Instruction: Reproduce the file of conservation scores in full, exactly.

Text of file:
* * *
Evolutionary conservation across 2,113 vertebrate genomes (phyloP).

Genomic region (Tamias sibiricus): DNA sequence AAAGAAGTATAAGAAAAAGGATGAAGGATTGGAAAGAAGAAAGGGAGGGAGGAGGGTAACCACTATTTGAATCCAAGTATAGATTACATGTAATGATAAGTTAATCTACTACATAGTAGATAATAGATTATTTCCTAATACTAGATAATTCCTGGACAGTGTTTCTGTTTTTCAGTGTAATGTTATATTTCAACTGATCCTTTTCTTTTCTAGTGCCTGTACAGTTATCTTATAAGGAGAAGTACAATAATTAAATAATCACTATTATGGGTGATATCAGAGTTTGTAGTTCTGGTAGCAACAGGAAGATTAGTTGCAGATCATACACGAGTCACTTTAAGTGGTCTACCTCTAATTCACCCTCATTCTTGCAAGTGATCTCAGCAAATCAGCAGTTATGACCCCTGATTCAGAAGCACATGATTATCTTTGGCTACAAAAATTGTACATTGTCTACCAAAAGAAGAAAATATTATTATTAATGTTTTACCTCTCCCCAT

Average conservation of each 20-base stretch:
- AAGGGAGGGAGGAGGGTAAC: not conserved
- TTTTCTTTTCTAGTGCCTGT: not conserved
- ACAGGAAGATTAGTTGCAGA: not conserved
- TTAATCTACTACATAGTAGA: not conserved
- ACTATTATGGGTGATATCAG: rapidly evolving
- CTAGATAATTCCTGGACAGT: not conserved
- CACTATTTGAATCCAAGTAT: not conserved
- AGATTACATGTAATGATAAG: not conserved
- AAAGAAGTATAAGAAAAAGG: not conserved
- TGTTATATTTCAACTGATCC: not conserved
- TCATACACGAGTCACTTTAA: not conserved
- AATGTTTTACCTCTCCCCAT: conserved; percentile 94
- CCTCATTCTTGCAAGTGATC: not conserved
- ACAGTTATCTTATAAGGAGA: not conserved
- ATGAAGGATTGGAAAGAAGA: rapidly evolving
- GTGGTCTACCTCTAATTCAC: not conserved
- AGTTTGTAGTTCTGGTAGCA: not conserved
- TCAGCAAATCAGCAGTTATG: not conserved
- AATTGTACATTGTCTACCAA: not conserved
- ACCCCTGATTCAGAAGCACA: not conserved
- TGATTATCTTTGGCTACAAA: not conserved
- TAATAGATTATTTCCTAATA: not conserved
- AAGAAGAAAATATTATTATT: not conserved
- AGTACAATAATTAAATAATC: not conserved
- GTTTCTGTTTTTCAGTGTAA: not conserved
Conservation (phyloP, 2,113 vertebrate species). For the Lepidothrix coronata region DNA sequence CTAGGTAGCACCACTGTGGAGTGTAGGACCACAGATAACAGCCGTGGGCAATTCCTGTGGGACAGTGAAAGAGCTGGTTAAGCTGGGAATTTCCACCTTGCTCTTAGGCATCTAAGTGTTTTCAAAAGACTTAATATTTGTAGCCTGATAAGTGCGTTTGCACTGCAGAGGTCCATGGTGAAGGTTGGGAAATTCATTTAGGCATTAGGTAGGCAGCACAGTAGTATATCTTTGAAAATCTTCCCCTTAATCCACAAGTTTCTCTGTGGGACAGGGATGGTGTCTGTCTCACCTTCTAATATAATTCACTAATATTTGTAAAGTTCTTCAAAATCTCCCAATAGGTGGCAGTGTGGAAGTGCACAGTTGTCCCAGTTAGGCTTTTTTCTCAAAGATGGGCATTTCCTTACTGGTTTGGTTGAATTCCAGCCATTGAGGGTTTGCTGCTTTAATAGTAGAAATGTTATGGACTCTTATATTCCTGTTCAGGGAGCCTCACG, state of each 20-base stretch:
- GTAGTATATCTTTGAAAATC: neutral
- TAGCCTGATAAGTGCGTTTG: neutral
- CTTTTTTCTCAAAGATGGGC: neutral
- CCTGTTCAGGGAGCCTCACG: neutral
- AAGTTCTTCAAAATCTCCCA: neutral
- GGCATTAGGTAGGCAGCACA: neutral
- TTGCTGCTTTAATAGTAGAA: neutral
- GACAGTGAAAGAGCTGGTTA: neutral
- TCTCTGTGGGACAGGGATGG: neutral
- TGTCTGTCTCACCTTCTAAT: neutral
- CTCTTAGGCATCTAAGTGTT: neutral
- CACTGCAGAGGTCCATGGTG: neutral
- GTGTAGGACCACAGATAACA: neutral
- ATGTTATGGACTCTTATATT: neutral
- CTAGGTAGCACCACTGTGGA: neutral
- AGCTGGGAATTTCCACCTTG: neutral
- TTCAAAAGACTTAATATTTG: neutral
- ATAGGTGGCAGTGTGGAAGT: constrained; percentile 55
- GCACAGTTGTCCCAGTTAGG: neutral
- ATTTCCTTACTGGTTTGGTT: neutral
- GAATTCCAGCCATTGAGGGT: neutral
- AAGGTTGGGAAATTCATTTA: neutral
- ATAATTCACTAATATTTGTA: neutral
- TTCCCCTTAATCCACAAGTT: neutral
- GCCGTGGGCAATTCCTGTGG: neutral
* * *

Evolutionary conservation across 2,113 vertebrate genomes (phyloP).

Genomic region (Tamias sibiricus): DNA sequence AAAGAAGTATAAGAAAAAGGATGAAGGATTGGAAAGAAGAAAGGGAGGGAGGAGGGTAACCACTATTTGAATCCAAGTATAGATTACATGTAATGATAAGTTAATCTACTACATAGTAGATAATAGATTATTTCCTAATACTAGATAATTCCTGGACAGTGTTTCTGTTTTTCAGTGTAATGTTATATTTCAACTGATCCTTTTCTTTTCTAGTGCCTGTACAGTTATCTTATAAGGAGAAGTACAATAATTAAATAATCACTATTATGGGTGATATCAGAGTTTGTAGTTCTGGTAGCAACAGGAAGATTAGTTGCAGATCATACACGAGTCACTTTAAGTGGTCTACCTCTAATTCACCCTCATTCTTGCAAGTGATCTCAGCAAATCAGCAGTTATGACCCCTGATTCAGAAGCACATGATTATCTTTGGCTACAAAAATTGTACATTGTCTACCAAAAGAAGAAAATATTATTATTAATGTTTTACCTCTCCCCAT

Average conservation of each 20-base stretch:
- AAGGGAGGGAGGAGGGTAAC: not conserved
- TTTTCTTTTCTAGTGCCTGT: not conserved
- ACAGGAAGATTAGTTGCAGA: not conserved
- TTAATCTACTACATAGTAGA: not conserved
- ACTATTATGGGTGATATCAG: rapidly evolving
- CTAGATAATTCCTGGACAGT: not conserved
- CACTATTTGAATCCAAGTAT: not conserved
- AGATTACATGTAATGATAAG: not conserved
- AAAGAAGTATAAGAAAAAGG: not conserved
- TGTTATATTTCAACTGATCC: not conserved
- TCATACACGAGTCACTTTAA: not conserved
- AATGTTTTACCTCTCCCCAT: conserved; percentile 94
- CCTCATTCTTGCAAGTGATC: not conserved
- ACAGTTATCTTATAAGGAGA: not conserved
- ATGAAGGATTGGAAAGAAGA: rapidly evolving
- GTGGTCTACCTCTAATTCAC: not conserved
- AGTTTGTAGTTCTGGTAGCA: not conserved
- TCAGCAAATCAGCAGTTATG: not conserved
- AATTGTACATTGTCTACCAA: not conserved
- ACCCCTGATTCAGAAGCACA: not conserved
- TGATTATCTTTGGCTACAAA: not conserved
- TAATAGATTATTTCCTAATA: not conserved
- AAGAAGAAAATATTATTATT: not conserved
- AGTACAATAATTAAATAATC: not conserved
- GTTTCTGTTTTTCAGTGTAA: not conserved
Conservation (phyloP, 2,113 vertebrate species). For the Lepidothrix coronata region DNA sequence CTAGGTAGCACCACTGTGGAGTGTAGGACCACAGATAACAGCCGTGGGCAATTCCTGTGGGACAGTGAAAGAGCTGGTTAAGCTGGGAATTTCCACCTTGCTCTTAGGCATCTAAGTGTTTTCAAAAGACTTAATATTTGTAGCCTGATAAGTGCGTTTGCACTGCAGAGGTCCATGGTGAAGGTTGGGAAATTCATTTAGGCATTAGGTAGGCAGCACAGTAGTATATCTTTGAAAATCTTCCCCTTAATCCACAAGTTTCTCTGTGGGACAGGGATGGTGTCTGTCTCACCTTCTAATATAATTCACTAATATTTGTAAAGTTCTTCAAAATCTCCCAATAGGTGGCAGTGTGGAAGTGCACAGTTGTCCCAGTTAGGCTTTTTTCTCAAAGATGGGCATTTCCTTACTGGTTTGGTTGAATTCCAGCCATTGAGGGTTTGCTGCTTTAATAGTAGAAATGTTATGGACTCTTATATTCCTGTTCAGGGAGCCTCACG, state of each 20-base stretch:
- GTAGTATATCTTTGAAAATC: neutral
- TAGCCTGATAAGTGCGTTTG: neutral
- CTTTTTTCTCAAAGATGGGC: neutral
- CCTGTTCAGGGAGCCTCACG: neutral
- AAGTTCTTCAAAATCTCCCA: neutral
- GGCATTAGGTAGGCAGCACA: neutral
- TTGCTGCTTTAATAGTAGAA: neutral
- GACAGTGAAAGAGCTGGTTA: neutral
- TCTCTGTGGGACAGGGATGG: neutral
- TGTCTGTCTCACCTTCTAAT: neutral
- CTCTTAGGCATCTAAGTGTT: neutral
- CACTGCAGAGGTCCATGGTG: neutral
- GTGTAGGACCACAGATAACA: neutral
- ATGTTATGGACTCTTATATT: neutral
- CTAGGTAGCACCACTGTGGA: neutral
- AGCTGGGAATTTCCACCTTG: neutral
- TTCAAAAGACTTAATATTTG: neutral
- ATAGGTGGCAGTGTGGAAGT: constrained; percentile 55
- GCACAGTTGTCCCAGTTAGG: neutral
- ATTTCCTTACTGGTTTGGTT: neutral
- GAATTCCAGCCATTGAGGGT: neutral
- AAGGTTGGGAAATTCATTTA: neutral
- ATAATTCACTAATATTTGTA: neutral
- TTCCCCTTAATCCACAAGTT: neutral
- GCCGTGGGCAATTCCTGTGG: neutral